Adolf STILLER, born on November 19, 1888 in Vienna and baptized Catholic, was a carpenter by trade.
He had lived in the then independent municipality of Maxglan since 1913 and married Anna Wörndl, born in Maxglan, in 1915. The couple had ten children.

The family, entitled to reside in the municipality of Maxglan (since 1935 a district of Salzburg) according to Austrian law, lived in the house at Stieglstraße 3.

Adolf STILLER was admitted to the Salzburg State Sanatorium on April 23, 1938, thus under the Nazi regime, and was incapacitated by court order on August 19, 1938.

The handwritten note »Pol. Liste«1 in the police register indicates that he was considered an opponent of the Nazi regime. He was among the 82 fosterlings deported to Hartheim and murdered on April 17, 1941.

As with all victims of the National Socialist secret action »T4«1, the death of the 52-year-old man is not recorded in the police register of the city of Salzburg.

His wife and ten children survived the terror years in Salzburg.

1 »Pol. Liste« (Police List): a list of opponents of the regime kept by the police (Gestapo).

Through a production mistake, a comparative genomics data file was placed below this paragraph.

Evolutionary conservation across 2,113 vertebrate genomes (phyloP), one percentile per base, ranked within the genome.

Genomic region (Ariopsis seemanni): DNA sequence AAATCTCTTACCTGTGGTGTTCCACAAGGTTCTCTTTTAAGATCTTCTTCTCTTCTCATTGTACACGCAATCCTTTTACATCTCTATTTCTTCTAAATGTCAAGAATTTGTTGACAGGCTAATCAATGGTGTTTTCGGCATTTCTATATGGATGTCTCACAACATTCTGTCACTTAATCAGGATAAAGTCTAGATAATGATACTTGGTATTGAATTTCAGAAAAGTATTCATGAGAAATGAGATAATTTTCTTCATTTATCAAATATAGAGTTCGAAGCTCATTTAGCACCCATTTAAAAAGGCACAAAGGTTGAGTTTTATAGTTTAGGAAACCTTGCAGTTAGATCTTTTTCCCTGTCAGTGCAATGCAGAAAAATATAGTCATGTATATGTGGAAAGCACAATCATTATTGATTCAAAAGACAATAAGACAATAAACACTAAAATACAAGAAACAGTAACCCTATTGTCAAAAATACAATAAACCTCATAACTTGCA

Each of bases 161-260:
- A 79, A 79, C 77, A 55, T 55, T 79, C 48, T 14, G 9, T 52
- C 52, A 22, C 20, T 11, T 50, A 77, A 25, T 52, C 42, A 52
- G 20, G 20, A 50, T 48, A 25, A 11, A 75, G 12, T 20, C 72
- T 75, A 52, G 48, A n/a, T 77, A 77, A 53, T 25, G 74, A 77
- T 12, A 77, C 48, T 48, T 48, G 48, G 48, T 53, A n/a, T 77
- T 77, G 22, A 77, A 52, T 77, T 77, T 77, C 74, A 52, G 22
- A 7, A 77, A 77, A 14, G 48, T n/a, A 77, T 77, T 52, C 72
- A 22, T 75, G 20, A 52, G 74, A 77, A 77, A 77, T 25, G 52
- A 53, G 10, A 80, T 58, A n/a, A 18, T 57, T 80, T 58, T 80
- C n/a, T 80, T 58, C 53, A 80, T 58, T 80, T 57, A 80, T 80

2 It was called the »T4« program because its Berlin headquarters were located at Tiergartenstraße 4.
Primarily responsible for the murderous program in Salzburg were: Dr. Friedrich Rainer as Governor, Dr. Oskar Hausner as leader of the regional health office, Dr. Leo Wolfer as director of the State Asylum (now called the Christian-Doppler-Clinic), and Dr. Heinrich Wolfer as head of the hereditary disease section of the State Asylum.


  • Salzburg City Archives
  • Schloss Hartheim Learning and Memorial Center
Author: Gert Kerschbaumer
Translation: DeepL

Stumbling Stone
Laid 06.07.2011 at Salzburg, Stieglstraße 3

<p>HIER WOHNTE<br />
JG. 1888<br />
DEPORTIERT 17.4.1941<br />
ERMORDET 1941</p>
Photo: Gert Kerschbaumer

All stumbling stones at Stieglstraße 3